By Amy Willard, Assistant Director of Career Education & Coaching and Professional Development at Wake Forest University
Perhaps you left undergrad with the idea of returning to school after taking a gap year or working for a few years. Maybe you are at a crossroads in your career, want a change, or you’re undecided about it all. Whatever the inspiration, graduate school is an investment of your time and money and both are not renewable resources. Additionally, it can have a tremendous impact on you and the people in your life. Thus, it is important to reflect upon its effect on you personally and professionally. It is a process that requires careful consideration and reflection. How will this experience positively compound and give you a competitive advantage? Or not? Depending upon where you are in your career and reasons for returning to school will determine whether it is worth the investment.
Regardless of where you are in the process, ask yourself and reflect upon these four questions before making the decision to return to school.
1. What are my reasons for returning to school?
If you are considering graduate school because you hate your job, stop here. This may neither be a compelling nor a good reason. Graduate school is not an escape to solve your employment woes, however, it may be beneficial when transitioning into a new career and/or developing new skill sets. Perhaps it might provide a pay raise, but investigating the ROI on tuition versus salary increase (not guaranteed) may prove otherwise. So, be clear on your reasons for returning to school. An additional question might be, what is your goal(s) for obtaining a graduate degree? This will help you to remain focused and intentional with your reason(s). More specifically, what are your long-term goals? Does earning another degree align with the action steps toward fulfilling these goals?
2. Do I need the degree to do what I want to do?
Conduct research on whether a graduate degree is necessary for a change in position or a career you desire. Explore LinkedIn for individuals in similar positions and chosen career paths. Note their educational background. Speak with individuals (i.e., Wake Forest alumni) in the industry to gain insight into the relevance of an advanced degree. Use O*NET to discover educational levels and salaries pertaining to desired job titles. This will help determine potential earnings and ROI after graduation.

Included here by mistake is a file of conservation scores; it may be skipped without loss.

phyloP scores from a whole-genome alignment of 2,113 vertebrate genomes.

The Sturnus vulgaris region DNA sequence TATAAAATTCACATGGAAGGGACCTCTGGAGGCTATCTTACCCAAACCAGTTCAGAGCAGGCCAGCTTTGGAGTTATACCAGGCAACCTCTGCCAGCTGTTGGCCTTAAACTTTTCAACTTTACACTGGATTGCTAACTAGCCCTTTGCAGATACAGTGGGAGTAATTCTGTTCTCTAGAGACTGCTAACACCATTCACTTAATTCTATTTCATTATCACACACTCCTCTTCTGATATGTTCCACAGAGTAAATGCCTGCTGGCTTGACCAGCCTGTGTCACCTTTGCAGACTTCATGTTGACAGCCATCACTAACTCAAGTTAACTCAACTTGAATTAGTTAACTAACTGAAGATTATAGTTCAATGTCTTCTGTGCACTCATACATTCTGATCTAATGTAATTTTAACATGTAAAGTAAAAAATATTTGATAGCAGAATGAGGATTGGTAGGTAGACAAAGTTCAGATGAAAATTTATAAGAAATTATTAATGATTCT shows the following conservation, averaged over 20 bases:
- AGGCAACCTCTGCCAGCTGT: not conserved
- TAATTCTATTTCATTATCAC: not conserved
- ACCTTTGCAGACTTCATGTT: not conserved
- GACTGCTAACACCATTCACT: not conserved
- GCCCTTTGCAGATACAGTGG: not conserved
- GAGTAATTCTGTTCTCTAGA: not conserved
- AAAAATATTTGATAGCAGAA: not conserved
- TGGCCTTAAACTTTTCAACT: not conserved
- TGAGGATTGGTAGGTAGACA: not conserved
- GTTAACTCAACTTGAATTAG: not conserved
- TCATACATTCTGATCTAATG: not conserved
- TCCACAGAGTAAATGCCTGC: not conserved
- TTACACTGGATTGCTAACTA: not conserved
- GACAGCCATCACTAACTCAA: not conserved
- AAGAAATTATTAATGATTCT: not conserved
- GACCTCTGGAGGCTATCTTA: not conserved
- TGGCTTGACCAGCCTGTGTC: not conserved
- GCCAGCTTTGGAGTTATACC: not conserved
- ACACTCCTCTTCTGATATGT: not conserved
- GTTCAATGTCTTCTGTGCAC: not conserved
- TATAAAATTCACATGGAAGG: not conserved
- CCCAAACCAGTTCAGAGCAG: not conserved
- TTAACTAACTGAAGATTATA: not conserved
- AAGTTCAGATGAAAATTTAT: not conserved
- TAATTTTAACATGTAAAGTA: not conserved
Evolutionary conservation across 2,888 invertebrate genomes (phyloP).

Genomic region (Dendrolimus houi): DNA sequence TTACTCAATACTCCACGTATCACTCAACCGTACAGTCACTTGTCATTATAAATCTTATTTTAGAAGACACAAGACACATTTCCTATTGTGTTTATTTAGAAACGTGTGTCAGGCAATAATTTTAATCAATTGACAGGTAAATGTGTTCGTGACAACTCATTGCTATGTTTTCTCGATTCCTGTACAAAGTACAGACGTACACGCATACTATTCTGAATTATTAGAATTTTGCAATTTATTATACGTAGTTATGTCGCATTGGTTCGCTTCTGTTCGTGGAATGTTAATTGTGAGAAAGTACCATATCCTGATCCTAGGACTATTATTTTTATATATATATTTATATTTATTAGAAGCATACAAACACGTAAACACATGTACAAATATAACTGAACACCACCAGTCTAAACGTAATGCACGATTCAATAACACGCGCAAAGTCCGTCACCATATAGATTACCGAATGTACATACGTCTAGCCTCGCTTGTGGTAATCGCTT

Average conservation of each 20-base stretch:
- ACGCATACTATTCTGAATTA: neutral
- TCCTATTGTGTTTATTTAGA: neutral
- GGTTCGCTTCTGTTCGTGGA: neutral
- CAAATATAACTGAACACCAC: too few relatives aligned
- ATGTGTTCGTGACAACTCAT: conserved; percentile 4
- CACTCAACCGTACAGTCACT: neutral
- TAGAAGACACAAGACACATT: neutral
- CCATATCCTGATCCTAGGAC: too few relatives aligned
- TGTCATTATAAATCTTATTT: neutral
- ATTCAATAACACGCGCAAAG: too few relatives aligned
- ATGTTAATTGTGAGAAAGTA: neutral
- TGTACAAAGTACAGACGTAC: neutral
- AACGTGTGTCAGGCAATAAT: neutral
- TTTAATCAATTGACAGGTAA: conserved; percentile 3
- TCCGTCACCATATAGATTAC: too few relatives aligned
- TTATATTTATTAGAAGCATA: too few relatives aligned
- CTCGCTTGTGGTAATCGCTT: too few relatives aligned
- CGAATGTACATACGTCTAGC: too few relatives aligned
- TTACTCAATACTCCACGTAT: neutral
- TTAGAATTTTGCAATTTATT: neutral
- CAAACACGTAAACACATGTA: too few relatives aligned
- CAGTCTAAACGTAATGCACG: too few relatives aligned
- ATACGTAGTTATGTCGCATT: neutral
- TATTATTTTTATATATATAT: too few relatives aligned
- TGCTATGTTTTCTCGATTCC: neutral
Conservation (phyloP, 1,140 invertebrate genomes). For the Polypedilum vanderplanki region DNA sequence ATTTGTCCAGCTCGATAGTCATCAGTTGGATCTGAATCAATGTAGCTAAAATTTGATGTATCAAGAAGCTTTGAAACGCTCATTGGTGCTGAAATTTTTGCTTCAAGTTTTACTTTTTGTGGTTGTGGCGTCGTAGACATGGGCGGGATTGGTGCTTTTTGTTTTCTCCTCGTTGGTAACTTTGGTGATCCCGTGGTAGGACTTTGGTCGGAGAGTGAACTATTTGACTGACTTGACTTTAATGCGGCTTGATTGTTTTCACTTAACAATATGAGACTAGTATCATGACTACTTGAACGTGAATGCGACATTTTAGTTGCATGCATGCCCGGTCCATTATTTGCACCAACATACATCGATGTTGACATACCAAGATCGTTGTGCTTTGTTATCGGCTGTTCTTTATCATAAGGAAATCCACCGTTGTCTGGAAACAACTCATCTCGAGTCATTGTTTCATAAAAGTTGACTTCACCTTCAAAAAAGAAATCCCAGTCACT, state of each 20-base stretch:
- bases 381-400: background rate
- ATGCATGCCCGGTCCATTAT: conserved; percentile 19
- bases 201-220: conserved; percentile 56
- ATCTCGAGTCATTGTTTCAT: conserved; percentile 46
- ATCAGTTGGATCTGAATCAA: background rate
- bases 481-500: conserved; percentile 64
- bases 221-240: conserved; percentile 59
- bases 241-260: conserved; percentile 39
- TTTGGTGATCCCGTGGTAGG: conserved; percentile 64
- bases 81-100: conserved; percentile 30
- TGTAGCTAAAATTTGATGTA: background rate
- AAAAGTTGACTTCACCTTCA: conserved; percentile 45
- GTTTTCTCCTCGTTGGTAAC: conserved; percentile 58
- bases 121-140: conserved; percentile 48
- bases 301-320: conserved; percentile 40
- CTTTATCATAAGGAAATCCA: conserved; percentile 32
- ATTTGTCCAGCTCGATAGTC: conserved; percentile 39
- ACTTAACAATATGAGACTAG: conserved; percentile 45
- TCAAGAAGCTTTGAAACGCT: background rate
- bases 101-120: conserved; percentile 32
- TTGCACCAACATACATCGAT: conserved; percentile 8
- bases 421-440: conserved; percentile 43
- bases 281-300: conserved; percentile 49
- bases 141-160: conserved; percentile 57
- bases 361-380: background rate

Consider how you can develop skills outside of a graduate program. For example, you might be able to complete a certification or take a few courses in relevant subject areas. Better yet, consider moving into a new position to gain new skills. In this way, you get paid to get more experience! Be strategic in job selection. If you move yourself just an inch closer to your ultimate career vision with each new job or promotion, you get there over time! You might just find the growth needed for a change in company, department, division, group, team, etc.
3. How will my decision impact the individuals in my life?
Involve significant others in the decision-making process. Returning to school will have an impact on the people in your life which provides a whole new, albeit complex, dimension to influencing your decision. There will be challenges and sacrifices while you are in school. Are you prepared to meet those challenges and make those sacrifices? In what areas do you think you will need help to succeed? How will you (and your significant others) adjust to meet the demands of graduate school? This will prove vital when you balance school, work, and personal obligations. Life happens regardless of whether you are in school or not, so how you plan and involve others in the process will determine the ease and success of the experience.
4. How am I going to pay for school?
First, consider whether you will attend a private or public institution as a full-time or part-time student as this will greatly affect the cost. Second, determine if you can you leave work to pursue graduate school, or if you need (or want) to balance both. If you leave work for a few years, how will this impact your positioning, earning power, and connections? Full-time status allows you to complete the program quicker, while part-time status permits you to work and attend school. Is part-time a viable option? Will it interfere with work? Is your workplace supportive? Accordingly, you may be asked to use personal/paid time off (PTO) hours to supplement time away from the office. In addition, working part-time (without PTO) will decrease your pay check, potentially effecting your cost of living budget and benefits status.
Financing options are available through loans (public or private), merit-based scholarships, and assistantships (full-time students) which are dependent upon your student and financial status. However, you need to determine if your ROI will be enough to help pay for student loans. Does your company offer a tuition benefit? Some companies will pay for school, though this is becoming increasingly rare. Sometimes you will need to sign a contract to stay at the organization for a designated time if receiving tuition assistance (e.g., five years).
Before you quit your job and return to school, reflect upon and answer these questions. Talk to a mentor or friend who will think through these questions with you, deliver the tough questions not yet asked, and provide honest feedback. Be strategically intentional with how you invest your time and money – commodities that are not easily earned, but quickly spent – whether it’s staying in your current role, company, or career, or making a change and/or returning to school.